Top UK award for academic’s animal health project
(left to right) Diane Ashiru-Oredope (Lead for AG, Chair of ESPAUR, Lead Pharmacist, UKHSA), Dr Gwen Rees BVSc (Hons) PhD MRCVS Lecturer in Veterinary Science at Aberystwyth University, Arwain DGC Programme Manager Dewi Hughes, and Wales Chief Veterinary Officer Dr Richard Irvine.
16 May 2023
The pioneering work of an Aberystwyth University academic’s programme to help combat antibiotic resistance has won the top prize at a London awards ceremony.
Led by Dr Gwen Rees from Aberystwyth University, the Veterinary Prescribing Champions Network, as part of Arwain DGC, works to help vets prescribe antibiotics responsibly. The wider Arwain DGC project, led by Menter a Busnes and with project partners WLBP, Iechyd Da and the University of Bristol helps vets, farmers and horse owners address the spread of antimicrobial resistance in animals and the environment by reducing the need to use antibiotics.
The programme works in partnership with key Welsh agricultural stakeholders, veterinary delivery partners, and academic institutions to highlight the issue. Through training, applying new technology, data gathering, and improving understanding, the programme encourages and demonstrates ways to reduce the need to use antibiotics and the risk of antimicrobial resistance developing.
The Antibiotic Guardian 2022 Awards champions organisations and individuals who have ‘demonstrated achievements in tackling antimicrobial resistance at a local, regional, or national level.’
Antimicrobial resistance is classed as a global ‘One Health” challenge, and there are calls for urgent action.
Launched in 2014, the One Health Antibiotic Guardian Campaign started as an online action-based pledge system to increase engagement in tackling the problem through improving knowledge and changing behaviour across human and animal health.
The awards ceremony was held in London, with an international audience drawn from across the world of health and academia.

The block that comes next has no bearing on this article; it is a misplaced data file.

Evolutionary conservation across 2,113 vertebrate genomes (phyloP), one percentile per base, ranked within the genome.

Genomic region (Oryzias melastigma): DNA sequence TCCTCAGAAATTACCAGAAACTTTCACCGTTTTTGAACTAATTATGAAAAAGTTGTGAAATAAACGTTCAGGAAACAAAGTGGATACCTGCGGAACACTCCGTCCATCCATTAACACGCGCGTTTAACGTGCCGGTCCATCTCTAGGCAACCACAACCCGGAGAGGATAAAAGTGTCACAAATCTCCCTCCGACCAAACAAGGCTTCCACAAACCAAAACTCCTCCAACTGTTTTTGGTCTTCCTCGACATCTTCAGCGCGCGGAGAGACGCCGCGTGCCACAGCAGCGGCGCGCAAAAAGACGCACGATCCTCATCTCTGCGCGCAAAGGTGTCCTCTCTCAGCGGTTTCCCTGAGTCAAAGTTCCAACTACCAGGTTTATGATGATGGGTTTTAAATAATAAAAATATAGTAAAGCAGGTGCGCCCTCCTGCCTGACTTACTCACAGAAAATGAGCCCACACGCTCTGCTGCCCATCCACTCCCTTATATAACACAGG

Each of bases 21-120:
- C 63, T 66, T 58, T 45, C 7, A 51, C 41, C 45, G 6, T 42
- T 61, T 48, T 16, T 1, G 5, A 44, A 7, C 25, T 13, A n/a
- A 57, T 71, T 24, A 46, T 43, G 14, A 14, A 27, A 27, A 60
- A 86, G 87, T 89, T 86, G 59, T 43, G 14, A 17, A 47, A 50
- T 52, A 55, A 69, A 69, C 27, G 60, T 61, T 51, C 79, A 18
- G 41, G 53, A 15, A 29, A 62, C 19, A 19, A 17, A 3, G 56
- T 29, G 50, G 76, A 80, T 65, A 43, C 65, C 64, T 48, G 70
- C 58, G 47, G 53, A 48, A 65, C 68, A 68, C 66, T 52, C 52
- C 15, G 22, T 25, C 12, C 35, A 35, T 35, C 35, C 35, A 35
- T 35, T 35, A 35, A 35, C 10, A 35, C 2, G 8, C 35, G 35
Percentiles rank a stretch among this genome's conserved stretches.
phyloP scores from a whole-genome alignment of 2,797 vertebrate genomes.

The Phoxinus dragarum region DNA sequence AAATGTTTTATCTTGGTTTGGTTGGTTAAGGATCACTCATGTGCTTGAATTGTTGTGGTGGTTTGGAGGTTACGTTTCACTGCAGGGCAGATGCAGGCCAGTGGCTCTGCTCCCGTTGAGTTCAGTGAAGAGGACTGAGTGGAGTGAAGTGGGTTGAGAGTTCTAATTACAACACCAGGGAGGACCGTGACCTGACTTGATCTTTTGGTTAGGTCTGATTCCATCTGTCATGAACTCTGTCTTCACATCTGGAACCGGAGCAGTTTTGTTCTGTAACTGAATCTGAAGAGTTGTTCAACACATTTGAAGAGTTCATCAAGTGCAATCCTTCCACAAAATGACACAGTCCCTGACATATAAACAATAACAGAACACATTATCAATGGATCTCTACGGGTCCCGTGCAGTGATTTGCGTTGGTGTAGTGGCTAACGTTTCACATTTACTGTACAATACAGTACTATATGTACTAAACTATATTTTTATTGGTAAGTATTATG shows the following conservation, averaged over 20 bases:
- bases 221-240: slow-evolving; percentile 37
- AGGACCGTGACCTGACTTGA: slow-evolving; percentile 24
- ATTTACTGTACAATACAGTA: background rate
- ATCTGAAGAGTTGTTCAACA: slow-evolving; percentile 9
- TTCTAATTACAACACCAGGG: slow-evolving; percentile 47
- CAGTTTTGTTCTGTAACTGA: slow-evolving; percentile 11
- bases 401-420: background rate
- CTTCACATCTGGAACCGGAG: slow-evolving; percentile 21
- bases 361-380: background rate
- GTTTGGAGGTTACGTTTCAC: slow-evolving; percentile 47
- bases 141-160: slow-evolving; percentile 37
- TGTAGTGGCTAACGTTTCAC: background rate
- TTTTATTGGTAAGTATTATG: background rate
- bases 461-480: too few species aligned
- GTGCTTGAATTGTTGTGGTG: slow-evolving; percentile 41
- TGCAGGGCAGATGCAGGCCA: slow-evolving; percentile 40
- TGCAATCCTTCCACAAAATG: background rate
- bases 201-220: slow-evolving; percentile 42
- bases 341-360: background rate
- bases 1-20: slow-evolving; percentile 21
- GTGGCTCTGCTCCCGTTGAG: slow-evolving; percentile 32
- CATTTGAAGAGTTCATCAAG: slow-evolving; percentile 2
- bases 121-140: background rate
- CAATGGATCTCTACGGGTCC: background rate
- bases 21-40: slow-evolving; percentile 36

Dr Rees’ Arwain DGC project work at Aberystwyth Univrsity was named overall winner of the ‘Prescribing & Stewardship’ category and the wider Arwain DGC work was highly commended in the ‘Community Communication’ category.
Dr Gwen Rees, from the School of Veterinary Science at Aberystwyth University said:
“This is fabulous news for all involved in the project. It feels like an even greater success given we were up against such stiff competition from global research collaborations across human and animal health. I’m so proud to have been able to work with a great team of collaborators. Above all, I’m grateful for the hard work and commitment of our network of excellent Welsh Veterinary Prescribing Champions for making the project such a success.”
Dewi Hughes, Menter a Busnes Animal Health Services Manager and Arwain DGC programme manager, said, “We are absolutely delighted and incredibly proud that Arwain DGC’s work has been recognised among such strong entries from both the animal and human sectors – which demonstrates how important reducing AMR is to One Health.
“These awards are testament to the commitment and skill of Arwain DGC’s programme partners in the agricultural industry and academia and demonstrates the work they have undertaken to challenge AMR in livestock and the environment in Wales.
“Several of the programme’s work streams have already yielded important new knowledge of AMR development and spread and revealed - often simple - practices to prevent disease and the need to use antibiotics.”
Arwain DGC is closely aligned to the Welsh Government’s five-year AMR in Animals and the Environment Implementation Plan (2019 – 2024).The Arwain DGC programme has received funding through the Welsh Government Rural Communities - Rural Development Programme 2014-2020, which is funded by the European Agricultural Fund for Rural Development and the Welsh Government.